[FFmpeg-user] Does converting to yuv444p by default make sense?
adf.lists at gmail.com
Fri Aug 2 01:38:29 CEST 2013
> Andy Furniss-2 wrote
>> thljcl wrote:
>>> You are missing the point..
>> Well I may be missing your points, but you have really gone well away
>> from the point that Poynton makes and I linked to, which was
>> specifically about rgb24 to 8bit Y'CbCr.
>> It doesn't matter what could be, it matters what is and you are not
>> going to be changing the way every decoder/display converts yuv to rgb.
>> You said initially -
>> "“yuv444p” is a way of re-encoding the entire 24-bit RGB information"
>> and went on to say
>> "To me personally, I kind of like the way ffmpeg handle color space
>> conversion. Ffmpeg does have issues within its algorithm. YUV444p is not
>> one of them"
>> So do you think that if you made a 4096x4096 rgb24 image using C with
>> all the possible variations, that you could, using ffmpeg, convert it to
>> yuv444p and back to rgb24 without loss?
>> Try it - it's trivial in C to generate and also trivial to write
>> something that counts the unique pixels.
>> I've just done it but my C is so bad I may make the programmers on here
>> feel ill if I posted it - and it's probably still buggy :-)
>> ffmpeg-user mailing list
> Of course, what I've been saying is the feature of H.264 and what YCbCr
> 4:4:4 means. Whether or not x264 can actually meet H.264 specification;
> whether or not H.264 design is with bugs; that is entirely different issue.
> I never once said that I assumed that the encoder itself is without bugs.
> What I really said was what it was supposed to be. It’s a question of
> theoretical capability and actual implementation.
This is the ffmpeg mailing list not x264 and when you used the term
YUV444p that means a very specific thing which I pointed out is not
lossless when used to convert from rgb24, and it is ffmpeg that does the
> By the way, did you not read my previous post? YCbCr, as stated by H.264
> specification Ed 8.0, is not the actual color representation. YCbCr 4:4:4 is
> just another way to say full color information is being encoded. (x264 calls
> it yuv444p; anyway the name is not the point here) You can say that there is
> “color space conversion” if re-encoding the information with affine map is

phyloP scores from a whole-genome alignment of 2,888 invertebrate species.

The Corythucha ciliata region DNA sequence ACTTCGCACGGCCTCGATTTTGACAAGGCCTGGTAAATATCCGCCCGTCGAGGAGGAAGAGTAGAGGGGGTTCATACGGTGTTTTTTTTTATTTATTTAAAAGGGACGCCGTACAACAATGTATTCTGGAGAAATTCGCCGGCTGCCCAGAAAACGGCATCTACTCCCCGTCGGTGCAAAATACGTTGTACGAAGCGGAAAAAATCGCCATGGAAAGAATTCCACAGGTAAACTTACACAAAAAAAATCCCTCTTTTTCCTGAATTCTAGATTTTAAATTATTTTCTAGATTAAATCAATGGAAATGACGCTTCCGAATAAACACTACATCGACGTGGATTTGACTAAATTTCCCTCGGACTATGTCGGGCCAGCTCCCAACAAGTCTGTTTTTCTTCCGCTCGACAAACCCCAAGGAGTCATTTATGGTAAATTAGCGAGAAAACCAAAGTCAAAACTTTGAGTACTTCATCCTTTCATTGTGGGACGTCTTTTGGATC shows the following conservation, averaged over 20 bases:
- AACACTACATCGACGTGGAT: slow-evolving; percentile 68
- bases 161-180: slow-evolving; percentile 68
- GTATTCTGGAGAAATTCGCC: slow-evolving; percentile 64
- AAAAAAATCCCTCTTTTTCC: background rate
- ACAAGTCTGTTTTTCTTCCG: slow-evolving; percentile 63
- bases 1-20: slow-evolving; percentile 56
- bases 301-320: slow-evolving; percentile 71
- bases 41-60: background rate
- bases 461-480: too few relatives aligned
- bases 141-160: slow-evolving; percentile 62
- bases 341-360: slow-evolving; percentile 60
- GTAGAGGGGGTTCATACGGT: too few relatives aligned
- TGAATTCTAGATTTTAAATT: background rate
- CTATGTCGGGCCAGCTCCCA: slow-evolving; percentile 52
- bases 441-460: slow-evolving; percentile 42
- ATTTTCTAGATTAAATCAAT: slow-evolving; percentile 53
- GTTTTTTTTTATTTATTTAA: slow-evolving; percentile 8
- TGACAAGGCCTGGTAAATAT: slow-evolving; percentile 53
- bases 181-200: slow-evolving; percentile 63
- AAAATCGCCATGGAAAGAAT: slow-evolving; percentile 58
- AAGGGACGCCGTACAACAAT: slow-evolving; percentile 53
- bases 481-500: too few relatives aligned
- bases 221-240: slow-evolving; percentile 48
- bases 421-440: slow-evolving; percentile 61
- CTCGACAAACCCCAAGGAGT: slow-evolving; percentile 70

> what you mean.
No, you can't say there is "color space conversion" or re-encoding
because x264 doesn't do that - it takes what you give it and for the
purpose of reading the spec what you give it is referred to as YCbCr.
> This may seem surprising to you. The actual absolute color space currently
> supported by H.264 is
Supported meaning that you feed it something, tell it what it is, so
that what it is can be conveyed to the decoder.
> This is true as of Ed. 8.0 I’m not sure how much specs of H.264 being
> implemented by x264, it’s not full; that’s for sure. It’s not practical to
> implement every spec anyway. Let me quote once again from page 42
> “For convenience of notation and terminology in this Specification, the
> variables and terms associated with these arrays are referred to as luma (or
> L or Y) and chroma, where the two chroma arrays are referred to as Cb and
> Cr; regardless of the actual color representation method in use. The actual
> color representation method in use can be indicated in syntax that is
> specified in Annex E. The (monochrome) auxiliary arrays, which may or may
> not be present as auxiliary pictures in a coded video sequence, are optional
> for decoding and can be used for such purposes as alpha blending.”
> In other words, the reported YUV444p is not the actual absolute color space
> being used.
As above - this is ffmpeg list and when you use the term yuv444p that
means something specific and totally unrelated to how you should read
the h264 spec.
How to know which one is being used? That’s a good question. The
> short answer is I don’t know.
The one that is being used is the one you (ffmpeg) gave to it and
hopefully told it so it could pass on the info to the decoder.
> According to H.264 specification, the “colour_primaries” syntax element is
> being used to specify which absolute color space is being used. Regardless
> of which absolute color space is being encoded in, the decoder still need to
> decode it to sRGB in Windows anyway.
In practice on a computer assuming yuv is the input then the decoder
will send yuv to the graphics card/chip for csc and scaling.
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